Slithering across the ice on his belly, Sam ordered Dean to grab his hands; a not-inconsiderable task when all sets of fingers involved were frozen numb. However, after a great deal of cajoling, threatening, and swearing, Sam finally managed to grasp Dean's shaking hands, heaving him back out of the lake and onto the ice.
They both lay there for a moment, gasping away their shock and shivering violently.
It was Sam that moved first. "C'mon dude," he slurred through lips paralysed with the cold and chattering teeth which seemed to have taken on a life of their own. "We n-need to get back to the c-car."
With the extreme chill pervading his body, Dean's legs didn't appear to have got the memo that it was time to go. It took far longer than Sam would have liked for the two of them to shuffle on elbows and knees across the ice until he was confident they were both back on solid ground.
Finding a fresh reserve of strength now Dean was away from the danger of the ice, Sam knew his next challenge was to get Dean to the Impala - to warmth - before his body began to shut down from the extreme cold it had been exposed to.
Clumsily hauling his semi-comatose brother into a fireman's lift, Sam set about hobbling back through the forest. Oblivious to the snow that whipped and fluttered around him, and the burn of his protesting ankle; he thanked every power on earth that their trek through the wilderness had taken them on a fairly circuitous route, meaning that Dean's Baby - and their salvation - was only just over a mile away.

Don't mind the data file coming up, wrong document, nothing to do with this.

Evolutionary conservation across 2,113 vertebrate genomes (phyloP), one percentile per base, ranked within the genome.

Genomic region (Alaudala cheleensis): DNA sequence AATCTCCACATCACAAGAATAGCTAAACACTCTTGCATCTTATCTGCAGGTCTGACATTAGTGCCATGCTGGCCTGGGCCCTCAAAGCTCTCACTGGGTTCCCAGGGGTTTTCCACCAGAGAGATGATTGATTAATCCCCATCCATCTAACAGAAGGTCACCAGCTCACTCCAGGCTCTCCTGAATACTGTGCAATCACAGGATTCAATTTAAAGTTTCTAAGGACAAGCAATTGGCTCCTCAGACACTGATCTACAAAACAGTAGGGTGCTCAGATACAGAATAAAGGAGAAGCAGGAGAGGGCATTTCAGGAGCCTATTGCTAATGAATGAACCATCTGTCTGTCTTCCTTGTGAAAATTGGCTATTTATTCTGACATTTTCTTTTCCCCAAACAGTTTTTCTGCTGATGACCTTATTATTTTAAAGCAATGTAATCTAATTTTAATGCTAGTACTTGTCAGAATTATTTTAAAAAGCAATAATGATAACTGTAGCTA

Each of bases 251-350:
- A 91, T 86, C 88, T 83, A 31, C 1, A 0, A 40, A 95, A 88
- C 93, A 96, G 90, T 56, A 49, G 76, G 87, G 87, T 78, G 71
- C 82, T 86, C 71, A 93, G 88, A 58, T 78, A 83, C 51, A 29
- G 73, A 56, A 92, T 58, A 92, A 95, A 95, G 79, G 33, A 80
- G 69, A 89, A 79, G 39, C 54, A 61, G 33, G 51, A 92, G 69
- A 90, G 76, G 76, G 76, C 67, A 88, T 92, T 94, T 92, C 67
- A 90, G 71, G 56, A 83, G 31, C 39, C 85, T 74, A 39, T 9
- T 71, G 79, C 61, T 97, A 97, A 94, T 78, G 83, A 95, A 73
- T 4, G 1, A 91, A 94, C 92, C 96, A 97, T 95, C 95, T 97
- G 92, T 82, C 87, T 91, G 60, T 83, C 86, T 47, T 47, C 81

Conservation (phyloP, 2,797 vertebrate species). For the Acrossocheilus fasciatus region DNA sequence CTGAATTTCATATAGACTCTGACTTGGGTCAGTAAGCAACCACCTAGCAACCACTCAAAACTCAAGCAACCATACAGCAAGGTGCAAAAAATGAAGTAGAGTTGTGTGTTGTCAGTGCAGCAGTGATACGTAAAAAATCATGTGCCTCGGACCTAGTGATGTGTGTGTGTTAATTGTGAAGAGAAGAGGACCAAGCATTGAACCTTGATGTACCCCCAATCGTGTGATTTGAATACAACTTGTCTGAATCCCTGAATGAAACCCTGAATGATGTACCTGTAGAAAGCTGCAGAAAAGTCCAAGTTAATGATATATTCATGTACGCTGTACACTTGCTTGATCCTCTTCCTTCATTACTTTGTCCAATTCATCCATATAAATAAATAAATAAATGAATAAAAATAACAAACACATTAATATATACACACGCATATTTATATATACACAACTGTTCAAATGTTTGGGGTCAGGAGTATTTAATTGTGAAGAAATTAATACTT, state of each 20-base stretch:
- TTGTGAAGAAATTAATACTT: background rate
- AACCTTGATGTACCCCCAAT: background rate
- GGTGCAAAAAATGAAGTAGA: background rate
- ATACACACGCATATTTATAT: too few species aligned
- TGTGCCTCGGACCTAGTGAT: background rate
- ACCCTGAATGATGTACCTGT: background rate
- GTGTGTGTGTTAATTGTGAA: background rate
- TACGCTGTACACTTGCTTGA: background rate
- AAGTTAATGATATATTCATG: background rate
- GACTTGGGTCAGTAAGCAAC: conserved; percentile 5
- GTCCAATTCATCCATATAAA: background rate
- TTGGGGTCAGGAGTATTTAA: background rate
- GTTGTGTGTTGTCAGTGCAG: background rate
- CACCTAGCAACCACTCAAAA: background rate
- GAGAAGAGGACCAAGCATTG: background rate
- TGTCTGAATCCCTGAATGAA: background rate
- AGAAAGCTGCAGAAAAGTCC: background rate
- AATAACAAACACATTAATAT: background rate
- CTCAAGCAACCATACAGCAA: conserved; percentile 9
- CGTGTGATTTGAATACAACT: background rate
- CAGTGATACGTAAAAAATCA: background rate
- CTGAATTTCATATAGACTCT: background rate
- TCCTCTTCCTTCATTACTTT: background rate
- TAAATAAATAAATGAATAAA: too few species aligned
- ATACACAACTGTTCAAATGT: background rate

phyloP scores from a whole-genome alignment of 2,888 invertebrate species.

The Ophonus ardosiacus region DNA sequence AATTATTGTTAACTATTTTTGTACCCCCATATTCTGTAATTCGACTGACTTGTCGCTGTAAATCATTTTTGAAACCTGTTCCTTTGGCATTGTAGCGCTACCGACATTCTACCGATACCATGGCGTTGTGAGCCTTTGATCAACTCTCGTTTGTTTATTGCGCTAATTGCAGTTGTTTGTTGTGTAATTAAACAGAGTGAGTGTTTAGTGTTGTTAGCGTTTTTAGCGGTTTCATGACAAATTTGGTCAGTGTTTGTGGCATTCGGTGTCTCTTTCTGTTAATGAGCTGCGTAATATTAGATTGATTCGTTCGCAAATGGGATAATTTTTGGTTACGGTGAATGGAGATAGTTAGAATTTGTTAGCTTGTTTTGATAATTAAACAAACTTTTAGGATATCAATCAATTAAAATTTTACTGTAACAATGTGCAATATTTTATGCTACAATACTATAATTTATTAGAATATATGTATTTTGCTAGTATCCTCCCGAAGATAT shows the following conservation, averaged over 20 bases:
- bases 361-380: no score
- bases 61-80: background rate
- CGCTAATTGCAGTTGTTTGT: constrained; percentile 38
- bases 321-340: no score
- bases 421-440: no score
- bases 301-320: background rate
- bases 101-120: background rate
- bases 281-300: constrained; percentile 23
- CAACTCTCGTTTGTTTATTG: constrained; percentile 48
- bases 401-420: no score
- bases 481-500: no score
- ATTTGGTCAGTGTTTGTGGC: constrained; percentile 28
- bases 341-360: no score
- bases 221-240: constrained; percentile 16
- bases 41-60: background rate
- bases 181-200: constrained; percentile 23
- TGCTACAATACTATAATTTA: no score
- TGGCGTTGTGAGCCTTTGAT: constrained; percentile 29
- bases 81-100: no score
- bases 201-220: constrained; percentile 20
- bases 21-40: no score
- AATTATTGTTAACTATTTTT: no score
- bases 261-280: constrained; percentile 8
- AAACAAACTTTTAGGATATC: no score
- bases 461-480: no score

As they travelled through the forest, Sam talked; always prompting Dean for a response which was sometimes forthcoming, sometimes not. He talked about whatever vacuous garbage drifted through his mind, and got little more than mumbled grunts and occasional barely coherent grumbles about being 'carried like a freakin' girl' in response, but that was enough. As long as Dean wasn't sinking into unconsciousness, they were winning, and Sam's wrecked ankle would all be worth it.
After what seemed like a lifetime, a very cold, painful and exhausting lifetime, Sam finally spied the Impala's glimmering, snow-caked outline through the frosty, grey latticework of tree trunks that surrounded them in the fading light. He could have wept with relief.
He was shaking with a toxic combination of cold, pain, and exhaustion; face glowing with a sheen of sweat despite the bitter cold by the time he'd bundled Dean into the Impala's passenger seat and pulled his soaked jacket and shirt off. Shucking his own damp jacket, he wrapped it around Dean's bare shoulders, and was relieved to see that Dean was lucid enough to grasp it; numb fingers clumsily pulling it tightly around himself as he mumbled an incoherent attempt at thanks which was lost in the vibrating thrum of his chattering teeth.
Hobbling around the Impala's hood, Sam slid into the driver's side, and cranked the heat up full blast. He knew the motel was about an hour away; he vowed to make it in 45 minutes.